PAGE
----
In an apology shared to social media, Hudgens, who previously seemed to minimize the seriousness of the COVID-19 pandemic, acknowledged that her words were "not at all appropriate for the situation our country and the world are in right now."
She went on to say that the experience has shown her "the significance my words have, now more than ever."
Hudgens, who has said she is self-isolating at home, has 38.4 million followers on Instagram.
"I'm sending safe wishes to everyone to stay safe and healthy during this crazy time," she concluded.
In an Instagram story on Monday, Hudgens, 31, reacted to the potential length of quarantine by calling it "a bunch of bulls--t."
"I’m sorry but, like, it’s a virus," the former “High School Musical” star said. "I get it, like, I respect it, but at the same time I’m like, even if everybody gets it, like yeah, people are going to die, which is terrible but like, inevitable?"
In another clip, posted Tuesday for St. Patrick’s Day, fans see her lamenting the fact that she isn’t able to celebrate the holiday "because lockdown."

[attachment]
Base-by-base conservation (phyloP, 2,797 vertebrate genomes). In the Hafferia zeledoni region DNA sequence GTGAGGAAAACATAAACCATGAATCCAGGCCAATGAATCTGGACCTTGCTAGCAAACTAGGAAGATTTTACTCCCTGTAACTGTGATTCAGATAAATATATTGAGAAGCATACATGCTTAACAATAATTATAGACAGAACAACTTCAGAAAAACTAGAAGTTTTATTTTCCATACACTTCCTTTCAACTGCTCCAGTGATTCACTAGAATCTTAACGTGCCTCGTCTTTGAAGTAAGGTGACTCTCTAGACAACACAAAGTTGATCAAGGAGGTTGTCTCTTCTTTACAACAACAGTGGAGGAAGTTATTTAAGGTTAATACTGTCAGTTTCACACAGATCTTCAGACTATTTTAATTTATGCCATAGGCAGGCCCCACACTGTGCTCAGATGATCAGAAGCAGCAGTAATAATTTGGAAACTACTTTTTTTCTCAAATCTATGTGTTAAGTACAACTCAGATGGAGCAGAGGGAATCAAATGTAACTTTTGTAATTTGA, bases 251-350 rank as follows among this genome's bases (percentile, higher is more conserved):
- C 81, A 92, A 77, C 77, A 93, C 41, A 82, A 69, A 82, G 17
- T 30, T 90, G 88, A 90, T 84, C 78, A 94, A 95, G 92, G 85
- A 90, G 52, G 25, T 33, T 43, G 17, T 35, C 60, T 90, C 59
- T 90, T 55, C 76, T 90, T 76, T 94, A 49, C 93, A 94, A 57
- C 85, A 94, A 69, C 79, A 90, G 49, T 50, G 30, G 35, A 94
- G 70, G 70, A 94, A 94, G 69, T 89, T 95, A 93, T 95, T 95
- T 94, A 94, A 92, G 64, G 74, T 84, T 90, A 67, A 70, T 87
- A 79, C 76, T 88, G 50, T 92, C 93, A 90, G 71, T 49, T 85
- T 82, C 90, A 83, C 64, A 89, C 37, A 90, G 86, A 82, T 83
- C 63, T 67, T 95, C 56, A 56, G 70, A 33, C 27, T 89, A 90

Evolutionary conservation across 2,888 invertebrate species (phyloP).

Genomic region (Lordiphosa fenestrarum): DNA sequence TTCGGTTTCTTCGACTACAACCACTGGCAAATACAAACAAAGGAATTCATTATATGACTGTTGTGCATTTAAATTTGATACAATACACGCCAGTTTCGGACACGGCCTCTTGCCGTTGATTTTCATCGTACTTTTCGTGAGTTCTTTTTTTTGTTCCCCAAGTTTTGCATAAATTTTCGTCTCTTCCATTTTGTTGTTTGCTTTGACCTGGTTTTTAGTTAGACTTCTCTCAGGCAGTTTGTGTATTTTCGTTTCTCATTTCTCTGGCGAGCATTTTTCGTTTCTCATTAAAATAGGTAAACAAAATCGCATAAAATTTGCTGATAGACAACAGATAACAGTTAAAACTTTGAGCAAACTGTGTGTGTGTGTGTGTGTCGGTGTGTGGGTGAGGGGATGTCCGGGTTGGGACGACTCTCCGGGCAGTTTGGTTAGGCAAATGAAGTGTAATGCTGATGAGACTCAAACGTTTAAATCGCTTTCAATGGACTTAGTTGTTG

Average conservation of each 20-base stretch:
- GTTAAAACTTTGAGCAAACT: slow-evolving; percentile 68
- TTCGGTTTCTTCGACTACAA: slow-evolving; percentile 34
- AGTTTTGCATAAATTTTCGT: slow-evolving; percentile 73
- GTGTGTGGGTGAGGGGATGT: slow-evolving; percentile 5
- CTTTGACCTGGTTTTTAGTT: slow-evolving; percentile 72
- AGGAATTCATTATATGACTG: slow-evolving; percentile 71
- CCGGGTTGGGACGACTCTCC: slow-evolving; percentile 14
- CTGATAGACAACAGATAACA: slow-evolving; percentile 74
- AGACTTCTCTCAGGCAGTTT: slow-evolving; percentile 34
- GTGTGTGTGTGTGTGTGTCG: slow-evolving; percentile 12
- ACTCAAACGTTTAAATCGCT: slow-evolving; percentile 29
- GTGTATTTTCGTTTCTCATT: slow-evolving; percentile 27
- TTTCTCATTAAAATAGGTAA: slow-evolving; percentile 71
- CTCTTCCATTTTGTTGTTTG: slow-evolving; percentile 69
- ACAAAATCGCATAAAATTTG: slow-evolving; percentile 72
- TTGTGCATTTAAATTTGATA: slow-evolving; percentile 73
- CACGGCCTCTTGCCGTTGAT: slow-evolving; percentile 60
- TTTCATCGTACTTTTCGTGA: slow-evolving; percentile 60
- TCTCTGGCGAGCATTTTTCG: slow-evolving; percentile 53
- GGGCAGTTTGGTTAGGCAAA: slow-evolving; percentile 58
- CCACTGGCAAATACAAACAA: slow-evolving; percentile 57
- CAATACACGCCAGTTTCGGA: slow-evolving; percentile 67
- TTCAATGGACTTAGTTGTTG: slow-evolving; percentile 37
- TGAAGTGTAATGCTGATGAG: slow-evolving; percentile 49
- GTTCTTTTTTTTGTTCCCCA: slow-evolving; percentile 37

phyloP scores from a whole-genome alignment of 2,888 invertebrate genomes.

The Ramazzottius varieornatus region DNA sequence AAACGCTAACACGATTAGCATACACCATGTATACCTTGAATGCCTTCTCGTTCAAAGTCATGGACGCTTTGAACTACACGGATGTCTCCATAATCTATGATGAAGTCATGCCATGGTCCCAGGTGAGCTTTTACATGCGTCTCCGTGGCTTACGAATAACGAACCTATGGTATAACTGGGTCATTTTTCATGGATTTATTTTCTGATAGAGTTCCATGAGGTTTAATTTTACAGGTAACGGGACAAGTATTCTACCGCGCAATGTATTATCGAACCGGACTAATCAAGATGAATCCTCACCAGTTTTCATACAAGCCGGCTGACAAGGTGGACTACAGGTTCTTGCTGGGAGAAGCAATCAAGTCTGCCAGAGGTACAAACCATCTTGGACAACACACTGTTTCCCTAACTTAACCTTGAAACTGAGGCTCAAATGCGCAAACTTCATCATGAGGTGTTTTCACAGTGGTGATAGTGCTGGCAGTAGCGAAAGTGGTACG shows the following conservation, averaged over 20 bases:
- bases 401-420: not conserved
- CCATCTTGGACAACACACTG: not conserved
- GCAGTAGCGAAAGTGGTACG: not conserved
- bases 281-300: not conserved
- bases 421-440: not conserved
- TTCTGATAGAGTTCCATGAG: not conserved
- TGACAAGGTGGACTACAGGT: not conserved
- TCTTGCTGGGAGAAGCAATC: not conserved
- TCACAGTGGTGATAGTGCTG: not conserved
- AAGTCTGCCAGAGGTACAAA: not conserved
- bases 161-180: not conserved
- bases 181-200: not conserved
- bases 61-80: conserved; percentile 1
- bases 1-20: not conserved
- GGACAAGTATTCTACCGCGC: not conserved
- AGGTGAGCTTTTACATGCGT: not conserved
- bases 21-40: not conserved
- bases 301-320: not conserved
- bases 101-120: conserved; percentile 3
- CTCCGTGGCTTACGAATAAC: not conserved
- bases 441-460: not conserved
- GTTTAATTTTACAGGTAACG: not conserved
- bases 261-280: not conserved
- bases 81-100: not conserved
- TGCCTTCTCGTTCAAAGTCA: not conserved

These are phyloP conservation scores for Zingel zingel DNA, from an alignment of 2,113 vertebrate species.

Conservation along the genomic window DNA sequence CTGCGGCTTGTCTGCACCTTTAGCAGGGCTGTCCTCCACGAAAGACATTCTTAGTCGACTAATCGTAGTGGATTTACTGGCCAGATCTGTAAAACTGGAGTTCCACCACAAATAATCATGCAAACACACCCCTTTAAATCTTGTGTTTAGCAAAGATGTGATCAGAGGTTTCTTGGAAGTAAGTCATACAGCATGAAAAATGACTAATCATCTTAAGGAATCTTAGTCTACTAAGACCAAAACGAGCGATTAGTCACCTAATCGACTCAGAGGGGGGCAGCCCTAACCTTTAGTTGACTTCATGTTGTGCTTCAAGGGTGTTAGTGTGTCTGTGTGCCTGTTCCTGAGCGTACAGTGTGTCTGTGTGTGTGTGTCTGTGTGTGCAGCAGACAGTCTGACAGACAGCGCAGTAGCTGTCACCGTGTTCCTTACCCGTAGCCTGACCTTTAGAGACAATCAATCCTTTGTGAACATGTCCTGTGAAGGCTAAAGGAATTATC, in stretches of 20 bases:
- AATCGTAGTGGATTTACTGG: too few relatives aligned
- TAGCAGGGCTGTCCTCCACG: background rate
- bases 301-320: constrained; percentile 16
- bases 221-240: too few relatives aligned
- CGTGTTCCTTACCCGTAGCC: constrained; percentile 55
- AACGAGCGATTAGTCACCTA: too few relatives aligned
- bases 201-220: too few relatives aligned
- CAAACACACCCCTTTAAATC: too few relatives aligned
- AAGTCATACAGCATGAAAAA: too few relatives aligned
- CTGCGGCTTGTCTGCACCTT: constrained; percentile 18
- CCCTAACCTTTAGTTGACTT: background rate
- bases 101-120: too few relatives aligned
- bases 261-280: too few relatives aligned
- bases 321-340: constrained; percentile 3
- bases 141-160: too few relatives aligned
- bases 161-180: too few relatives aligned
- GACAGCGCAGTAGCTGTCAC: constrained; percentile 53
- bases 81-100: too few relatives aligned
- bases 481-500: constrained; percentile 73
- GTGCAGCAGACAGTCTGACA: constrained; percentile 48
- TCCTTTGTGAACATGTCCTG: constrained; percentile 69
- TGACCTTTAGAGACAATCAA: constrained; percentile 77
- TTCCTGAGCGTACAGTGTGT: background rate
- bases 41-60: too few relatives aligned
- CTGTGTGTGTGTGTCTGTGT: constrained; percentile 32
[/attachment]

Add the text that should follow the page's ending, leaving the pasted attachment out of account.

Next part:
George and Amal Clooney donate more than $1 million for COVID-19 relief and other stars who are giving back
- Apr 09, 2020
Then, taking to Instagram Stories, Hudgens addressed the drama -- which saw her trending on social media -- by claiming it was all "taken out of context."
"Hey, guys. Yesterday I did an Instagram Live and I realized today that some of my comments are being taken out of context," she explained. "It’s a crazy time. It’s a crazy, crazy time, and I’m at home and in lockdown and that’s what I hope you guys are doing, too. In full quarantine and staying safe and sane."
"I don’t take this situation lightly by any means," the "Grease Live!" star added. "I am home, so stay inside, y’all."
Last week, Hudgens spoke out asking her followers to donate to organizations that are helping others during the COVID-19 outbreak -- like she did for Feeding America.
"It’s a crazy time out there in the world," she wrote alongside a photo of her donation receipt. "School closures, job disruptions, lack of paid sick leave and the coronavirus’ disproportionate impact on adults age 60 and older and low-income families are all contributing to the demands placed on food banks across the country."